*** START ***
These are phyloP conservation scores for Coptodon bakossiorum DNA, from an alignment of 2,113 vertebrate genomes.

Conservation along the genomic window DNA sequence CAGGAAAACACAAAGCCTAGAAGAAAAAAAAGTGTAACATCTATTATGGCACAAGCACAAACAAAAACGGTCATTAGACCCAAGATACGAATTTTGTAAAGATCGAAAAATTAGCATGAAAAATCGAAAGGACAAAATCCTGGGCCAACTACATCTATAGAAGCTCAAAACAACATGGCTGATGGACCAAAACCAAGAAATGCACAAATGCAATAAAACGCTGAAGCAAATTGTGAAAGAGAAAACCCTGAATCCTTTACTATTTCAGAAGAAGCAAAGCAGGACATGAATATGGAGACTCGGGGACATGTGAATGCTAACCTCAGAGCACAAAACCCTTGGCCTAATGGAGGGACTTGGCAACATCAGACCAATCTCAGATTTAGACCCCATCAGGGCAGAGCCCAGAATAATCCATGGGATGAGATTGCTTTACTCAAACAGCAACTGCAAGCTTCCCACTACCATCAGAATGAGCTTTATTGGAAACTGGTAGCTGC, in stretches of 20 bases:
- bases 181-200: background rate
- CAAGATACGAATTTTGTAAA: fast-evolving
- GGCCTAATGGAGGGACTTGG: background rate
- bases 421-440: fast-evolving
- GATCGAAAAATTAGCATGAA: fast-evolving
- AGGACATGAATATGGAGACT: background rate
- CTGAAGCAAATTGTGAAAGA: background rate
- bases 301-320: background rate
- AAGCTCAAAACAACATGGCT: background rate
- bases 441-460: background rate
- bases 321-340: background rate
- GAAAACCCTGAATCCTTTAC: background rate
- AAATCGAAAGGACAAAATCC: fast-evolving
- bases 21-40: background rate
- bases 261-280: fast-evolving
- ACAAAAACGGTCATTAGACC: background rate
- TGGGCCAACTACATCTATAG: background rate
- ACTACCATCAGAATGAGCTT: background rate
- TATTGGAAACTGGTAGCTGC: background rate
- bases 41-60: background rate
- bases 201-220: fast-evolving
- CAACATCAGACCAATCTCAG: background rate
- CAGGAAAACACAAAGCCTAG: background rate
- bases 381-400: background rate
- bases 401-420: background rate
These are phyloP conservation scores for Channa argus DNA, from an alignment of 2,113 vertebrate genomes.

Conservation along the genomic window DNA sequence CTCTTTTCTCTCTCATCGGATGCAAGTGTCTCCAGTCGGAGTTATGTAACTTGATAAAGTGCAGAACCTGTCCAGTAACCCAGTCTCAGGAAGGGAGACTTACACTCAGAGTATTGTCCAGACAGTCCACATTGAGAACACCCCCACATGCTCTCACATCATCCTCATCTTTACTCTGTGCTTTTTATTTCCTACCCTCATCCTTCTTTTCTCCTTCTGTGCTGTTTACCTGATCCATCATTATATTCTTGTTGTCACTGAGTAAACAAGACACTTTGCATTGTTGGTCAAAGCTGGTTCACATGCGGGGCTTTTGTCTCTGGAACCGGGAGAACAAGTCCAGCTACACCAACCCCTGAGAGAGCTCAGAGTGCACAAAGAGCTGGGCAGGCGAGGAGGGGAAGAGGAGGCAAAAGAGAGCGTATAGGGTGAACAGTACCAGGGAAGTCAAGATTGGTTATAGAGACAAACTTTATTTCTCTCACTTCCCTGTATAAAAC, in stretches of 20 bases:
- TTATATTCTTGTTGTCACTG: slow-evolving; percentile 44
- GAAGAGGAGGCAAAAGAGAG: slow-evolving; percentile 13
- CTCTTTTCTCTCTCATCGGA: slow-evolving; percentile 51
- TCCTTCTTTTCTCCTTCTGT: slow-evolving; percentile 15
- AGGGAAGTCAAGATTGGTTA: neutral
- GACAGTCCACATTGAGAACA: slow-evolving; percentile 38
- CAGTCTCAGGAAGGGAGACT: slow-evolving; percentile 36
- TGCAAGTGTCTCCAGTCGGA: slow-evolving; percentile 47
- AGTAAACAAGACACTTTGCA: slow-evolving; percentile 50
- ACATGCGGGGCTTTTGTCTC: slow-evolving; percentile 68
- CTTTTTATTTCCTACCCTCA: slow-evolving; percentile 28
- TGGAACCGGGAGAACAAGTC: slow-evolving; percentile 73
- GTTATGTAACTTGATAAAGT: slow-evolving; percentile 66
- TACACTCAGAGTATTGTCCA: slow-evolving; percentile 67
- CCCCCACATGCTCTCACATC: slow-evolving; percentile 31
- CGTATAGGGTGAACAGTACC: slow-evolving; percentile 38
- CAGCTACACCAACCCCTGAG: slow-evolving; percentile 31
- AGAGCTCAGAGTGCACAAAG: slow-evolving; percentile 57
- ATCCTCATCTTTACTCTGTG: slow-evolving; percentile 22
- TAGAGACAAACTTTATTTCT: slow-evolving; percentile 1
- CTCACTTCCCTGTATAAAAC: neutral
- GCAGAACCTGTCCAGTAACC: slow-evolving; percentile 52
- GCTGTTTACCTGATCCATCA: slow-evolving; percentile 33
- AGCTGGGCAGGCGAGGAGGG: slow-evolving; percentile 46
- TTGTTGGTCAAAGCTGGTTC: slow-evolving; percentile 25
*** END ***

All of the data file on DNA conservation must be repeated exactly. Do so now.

These are phyloP conservation scores for Coptodon bakossiorum DNA, from an alignment of 2,113 vertebrate genomes.

Conservation along the genomic window DNA sequence CAGGAAAACACAAAGCCTAGAAGAAAAAAAAGTGTAACATCTATTATGGCACAAGCACAAACAAAAACGGTCATTAGACCCAAGATACGAATTTTGTAAAGATCGAAAAATTAGCATGAAAAATCGAAAGGACAAAATCCTGGGCCAACTACATCTATAGAAGCTCAAAACAACATGGCTGATGGACCAAAACCAAGAAATGCACAAATGCAATAAAACGCTGAAGCAAATTGTGAAAGAGAAAACCCTGAATCCTTTACTATTTCAGAAGAAGCAAAGCAGGACATGAATATGGAGACTCGGGGACATGTGAATGCTAACCTCAGAGCACAAAACCCTTGGCCTAATGGAGGGACTTGGCAACATCAGACCAATCTCAGATTTAGACCCCATCAGGGCAGAGCCCAGAATAATCCATGGGATGAGATTGCTTTACTCAAACAGCAACTGCAAGCTTCCCACTACCATCAGAATGAGCTTTATTGGAAACTGGTAGCTGC, in stretches of 20 bases:
- bases 181-200: background rate
- CAAGATACGAATTTTGTAAA: fast-evolving
- GGCCTAATGGAGGGACTTGG: background rate
- bases 421-440: fast-evolving
- GATCGAAAAATTAGCATGAA: fast-evolving
- AGGACATGAATATGGAGACT: background rate
- CTGAAGCAAATTGTGAAAGA: background rate
- bases 301-320: background rate
- AAGCTCAAAACAACATGGCT: background rate
- bases 441-460: background rate
- bases 321-340: background rate
- GAAAACCCTGAATCCTTTAC: background rate
- AAATCGAAAGGACAAAATCC: fast-evolving
- bases 21-40: background rate
- bases 261-280: fast-evolving
- ACAAAAACGGTCATTAGACC: background rate
- TGGGCCAACTACATCTATAG: background rate
- ACTACCATCAGAATGAGCTT: background rate
- TATTGGAAACTGGTAGCTGC: background rate
- bases 41-60: background rate
- bases 201-220: fast-evolving
- CAACATCAGACCAATCTCAG: background rate
- CAGGAAAACACAAAGCCTAG: background rate
- bases 381-400: background rate
- bases 401-420: background rate
These are phyloP conservation scores for Channa argus DNA, from an alignment of 2,113 vertebrate genomes.

Conservation along the genomic window DNA sequence CTCTTTTCTCTCTCATCGGATGCAAGTGTCTCCAGTCGGAGTTATGTAACTTGATAAAGTGCAGAACCTGTCCAGTAACCCAGTCTCAGGAAGGGAGACTTACACTCAGAGTATTGTCCAGACAGTCCACATTGAGAACACCCCCACATGCTCTCACATCATCCTCATCTTTACTCTGTGCTTTTTATTTCCTACCCTCATCCTTCTTTTCTCCTTCTGTGCTGTTTACCTGATCCATCATTATATTCTTGTTGTCACTGAGTAAACAAGACACTTTGCATTGTTGGTCAAAGCTGGTTCACATGCGGGGCTTTTGTCTCTGGAACCGGGAGAACAAGTCCAGCTACACCAACCCCTGAGAGAGCTCAGAGTGCACAAAGAGCTGGGCAGGCGAGGAGGGGAAGAGGAGGCAAAAGAGAGCGTATAGGGTGAACAGTACCAGGGAAGTCAAGATTGGTTATAGAGACAAACTTTATTTCTCTCACTTCCCTGTATAAAAC, in stretches of 20 bases:
- TTATATTCTTGTTGTCACTG: slow-evolving; percentile 44
- GAAGAGGAGGCAAAAGAGAG: slow-evolving; percentile 13
- CTCTTTTCTCTCTCATCGGA: slow-evolving; percentile 51
- TCCTTCTTTTCTCCTTCTGT: slow-evolving; percentile 15
- AGGGAAGTCAAGATTGGTTA: neutral
- GACAGTCCACATTGAGAACA: slow-evolving; percentile 38
- CAGTCTCAGGAAGGGAGACT: slow-evolving; percentile 36
- TGCAAGTGTCTCCAGTCGGA: slow-evolving; percentile 47
- AGTAAACAAGACACTTTGCA: slow-evolving; percentile 50
- ACATGCGGGGCTTTTGTCTC: slow-evolving; percentile 68
- CTTTTTATTTCCTACCCTCA: slow-evolving; percentile 28
- TGGAACCGGGAGAACAAGTC: slow-evolving; percentile 73
- GTTATGTAACTTGATAAAGT: slow-evolving; percentile 66
- TACACTCAGAGTATTGTCCA: slow-evolving; percentile 67
- CCCCCACATGCTCTCACATC: slow-evolving; percentile 31
- CGTATAGGGTGAACAGTACC: slow-evolving; percentile 38
- CAGCTACACCAACCCCTGAG: slow-evolving; percentile 31
- AGAGCTCAGAGTGCACAAAG: slow-evolving; percentile 57
- ATCCTCATCTTTACTCTGTG: slow-evolving; percentile 22
- TAGAGACAAACTTTATTTCT: slow-evolving; percentile 1
- CTCACTTCCCTGTATAAAAC: neutral
- GCAGAACCTGTCCAGTAACC: slow-evolving; percentile 52
- GCTGTTTACCTGATCCATCA: slow-evolving; percentile 33
- AGCTGGGCAGGCGAGGAGGG: slow-evolving; percentile 46
- TTGTTGGTCAAAGCTGGTTC: slow-evolving; percentile 25